Our parenting style: optimizing our approach when ASD/Autism/Aspergers is in the picture
I am once again joined by Heather on the show, and today we wanted to share a little bit more about our parenting style, which is by no means perfect! When you become a parent, you certainly do not get a rule book of the exact how-to’s that will work in every situation. In fact you really have to take the learning upon yourselves. There are different books for different stages of life that your kids are going through. From What to Expect When You’re Expecting, to potty training books, the list goes on and on. As a couple we also invest in taking courses at our church so that we can understand the challenges that our kids are going through and how we can help them through it by parenting as positively as possible. When Mikey first got his diagnosis, we realized all the reasons why he wasn’t responding to what all the books had said. So it was back to the drawing board for us, to adapt our approach to better suite his needs and shapes his behavior.
Key points from this episode:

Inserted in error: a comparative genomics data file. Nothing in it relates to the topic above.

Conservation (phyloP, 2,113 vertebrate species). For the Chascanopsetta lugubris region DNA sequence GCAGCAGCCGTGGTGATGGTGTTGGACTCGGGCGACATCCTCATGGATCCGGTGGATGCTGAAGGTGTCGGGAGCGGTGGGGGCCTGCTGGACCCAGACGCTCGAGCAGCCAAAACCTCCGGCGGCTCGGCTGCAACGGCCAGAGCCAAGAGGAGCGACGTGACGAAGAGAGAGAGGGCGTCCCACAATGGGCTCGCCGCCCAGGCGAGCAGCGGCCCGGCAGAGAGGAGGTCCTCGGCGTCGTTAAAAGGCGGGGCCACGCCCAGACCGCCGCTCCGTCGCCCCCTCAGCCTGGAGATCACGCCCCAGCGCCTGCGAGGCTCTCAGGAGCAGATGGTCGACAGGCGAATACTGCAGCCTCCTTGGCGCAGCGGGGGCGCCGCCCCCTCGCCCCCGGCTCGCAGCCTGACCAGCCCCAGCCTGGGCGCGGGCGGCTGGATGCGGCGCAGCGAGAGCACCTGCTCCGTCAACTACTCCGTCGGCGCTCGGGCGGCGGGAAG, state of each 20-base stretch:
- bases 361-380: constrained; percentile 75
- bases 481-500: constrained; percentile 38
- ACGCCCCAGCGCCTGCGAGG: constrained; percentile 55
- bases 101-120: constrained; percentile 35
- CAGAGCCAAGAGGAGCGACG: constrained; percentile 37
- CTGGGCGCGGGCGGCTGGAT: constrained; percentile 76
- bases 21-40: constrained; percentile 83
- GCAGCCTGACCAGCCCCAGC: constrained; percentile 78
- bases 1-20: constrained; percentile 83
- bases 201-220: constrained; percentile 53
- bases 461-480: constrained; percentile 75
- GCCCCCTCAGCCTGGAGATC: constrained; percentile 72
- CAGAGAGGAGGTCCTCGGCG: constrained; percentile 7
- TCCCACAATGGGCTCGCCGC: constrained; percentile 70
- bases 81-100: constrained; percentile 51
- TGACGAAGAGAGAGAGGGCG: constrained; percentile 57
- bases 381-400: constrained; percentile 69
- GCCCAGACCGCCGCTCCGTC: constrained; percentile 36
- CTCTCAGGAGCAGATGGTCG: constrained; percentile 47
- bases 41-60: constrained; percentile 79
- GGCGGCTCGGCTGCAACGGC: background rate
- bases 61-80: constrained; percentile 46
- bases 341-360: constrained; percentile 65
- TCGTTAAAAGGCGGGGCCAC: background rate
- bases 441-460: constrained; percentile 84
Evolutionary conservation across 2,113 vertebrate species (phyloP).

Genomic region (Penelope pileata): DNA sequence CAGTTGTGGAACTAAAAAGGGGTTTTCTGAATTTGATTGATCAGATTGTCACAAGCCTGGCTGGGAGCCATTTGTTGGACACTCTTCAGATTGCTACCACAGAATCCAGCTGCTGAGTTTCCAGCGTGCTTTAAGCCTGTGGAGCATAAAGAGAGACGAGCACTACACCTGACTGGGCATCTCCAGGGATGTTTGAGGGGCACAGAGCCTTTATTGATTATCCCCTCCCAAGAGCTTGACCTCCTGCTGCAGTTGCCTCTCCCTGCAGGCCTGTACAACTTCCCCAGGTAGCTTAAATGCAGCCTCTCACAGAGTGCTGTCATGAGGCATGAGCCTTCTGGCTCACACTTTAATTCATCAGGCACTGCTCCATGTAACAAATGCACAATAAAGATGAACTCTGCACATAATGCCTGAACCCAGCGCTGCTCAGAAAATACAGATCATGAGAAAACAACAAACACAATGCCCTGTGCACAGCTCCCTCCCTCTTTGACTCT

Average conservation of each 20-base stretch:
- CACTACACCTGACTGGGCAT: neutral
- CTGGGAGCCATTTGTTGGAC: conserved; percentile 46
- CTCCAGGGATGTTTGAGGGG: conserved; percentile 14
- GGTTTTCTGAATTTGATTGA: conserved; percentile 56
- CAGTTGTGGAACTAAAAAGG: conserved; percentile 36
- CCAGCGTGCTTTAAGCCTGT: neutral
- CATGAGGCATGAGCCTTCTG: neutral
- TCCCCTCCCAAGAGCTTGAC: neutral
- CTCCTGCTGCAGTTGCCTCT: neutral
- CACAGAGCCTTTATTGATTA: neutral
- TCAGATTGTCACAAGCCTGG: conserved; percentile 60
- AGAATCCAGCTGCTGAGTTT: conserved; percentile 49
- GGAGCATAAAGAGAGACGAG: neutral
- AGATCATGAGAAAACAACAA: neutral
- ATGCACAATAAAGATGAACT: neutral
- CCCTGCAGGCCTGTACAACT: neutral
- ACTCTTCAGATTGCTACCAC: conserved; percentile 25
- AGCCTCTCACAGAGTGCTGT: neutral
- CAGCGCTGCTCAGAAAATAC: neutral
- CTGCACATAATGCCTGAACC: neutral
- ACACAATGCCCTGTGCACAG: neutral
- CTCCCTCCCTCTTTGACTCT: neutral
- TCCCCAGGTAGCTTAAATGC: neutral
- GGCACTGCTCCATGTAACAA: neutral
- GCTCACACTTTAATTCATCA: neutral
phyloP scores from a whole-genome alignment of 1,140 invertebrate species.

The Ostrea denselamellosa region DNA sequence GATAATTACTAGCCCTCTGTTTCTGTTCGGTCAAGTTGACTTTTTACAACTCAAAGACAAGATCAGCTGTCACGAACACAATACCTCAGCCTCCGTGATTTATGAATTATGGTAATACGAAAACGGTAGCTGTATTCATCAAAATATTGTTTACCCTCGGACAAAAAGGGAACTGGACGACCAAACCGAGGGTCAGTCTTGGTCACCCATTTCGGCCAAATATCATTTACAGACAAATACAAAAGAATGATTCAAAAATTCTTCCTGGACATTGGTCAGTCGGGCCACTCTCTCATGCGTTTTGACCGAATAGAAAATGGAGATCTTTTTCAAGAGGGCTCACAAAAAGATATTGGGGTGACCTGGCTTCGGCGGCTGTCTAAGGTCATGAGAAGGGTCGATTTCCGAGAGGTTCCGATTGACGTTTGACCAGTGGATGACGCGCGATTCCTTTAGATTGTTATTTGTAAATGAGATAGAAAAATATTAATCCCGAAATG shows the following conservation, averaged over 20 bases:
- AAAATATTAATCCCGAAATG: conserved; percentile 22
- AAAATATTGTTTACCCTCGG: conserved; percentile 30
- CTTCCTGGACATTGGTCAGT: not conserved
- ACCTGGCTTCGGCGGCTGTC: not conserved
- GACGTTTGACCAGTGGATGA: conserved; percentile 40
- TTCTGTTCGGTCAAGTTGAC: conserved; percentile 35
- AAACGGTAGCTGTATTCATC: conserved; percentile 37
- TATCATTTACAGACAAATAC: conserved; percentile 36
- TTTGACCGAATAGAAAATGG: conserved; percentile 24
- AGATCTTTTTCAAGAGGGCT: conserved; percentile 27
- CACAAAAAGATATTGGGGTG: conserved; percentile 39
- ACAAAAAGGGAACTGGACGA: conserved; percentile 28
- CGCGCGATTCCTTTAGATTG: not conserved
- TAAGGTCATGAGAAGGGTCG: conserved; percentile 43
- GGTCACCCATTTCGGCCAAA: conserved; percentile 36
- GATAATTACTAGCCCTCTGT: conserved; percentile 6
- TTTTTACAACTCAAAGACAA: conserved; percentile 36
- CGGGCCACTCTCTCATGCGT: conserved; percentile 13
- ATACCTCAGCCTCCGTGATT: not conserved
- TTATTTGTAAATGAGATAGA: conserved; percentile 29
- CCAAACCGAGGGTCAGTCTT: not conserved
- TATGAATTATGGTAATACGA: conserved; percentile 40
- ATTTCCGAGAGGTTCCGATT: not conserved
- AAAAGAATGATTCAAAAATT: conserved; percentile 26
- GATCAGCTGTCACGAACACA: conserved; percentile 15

- Do what you say you are going to do as a parent. This reinforces the boundaries and creates consistency, modelling your integrity.
- Be so consistent that you are predictable, almost boring to the point where your children will intuitively know the answer. This helps them know how to process through the reasons why you say “no” to certain things.
- Practicing the approach of “asked and answered” helps guide you, as a parent, out of an argument with your child.
- Personally, we believe lying is the number one offence. If you want to create an open and honest family then there is no place for lies in the home.
- The key to creating house rules is keeping them to a minimum. Only write up the ones that mean a lot to your family during the stage you are in.
- When creating family rules, write the positive goal or expectation and not the negative “don’t”. “Food stays in the kitchen” vs. “Do not take food out of the kitchen”.
- Praising positive behavior when it is being modelled encourages the other children do to the same.
- Timeouts are not meant for complete exclusion, but for children to still be able to see and reflect on what they are missing out on.
- You cannot fault your child for behaving inappropriately when you did not tell them how to act in the first place.
- “When, then” statements is a great way to move into demand language versus request language. This is making a command statement rather than asking a question that can be met with a “no”.
- Our Family’s House Rules are available for download here ->>> Poeschl Family House Rules
Links Mentioned in Today’s Episode:
What to Expect When You’re Expecting — https://www.amazon.com/What-Expect-When-Youre-Expecting/dp/0761187480
Your Kids Are Your Own Fault — https://www.amazon.com/Your-Kids-Fault-Fix-Way-You-Parent/dp/159240605X
Parenting With Love and Logic — https://www.amazon.com/Parenting-Love-Logic-Updated-Expanded/dp/1576839540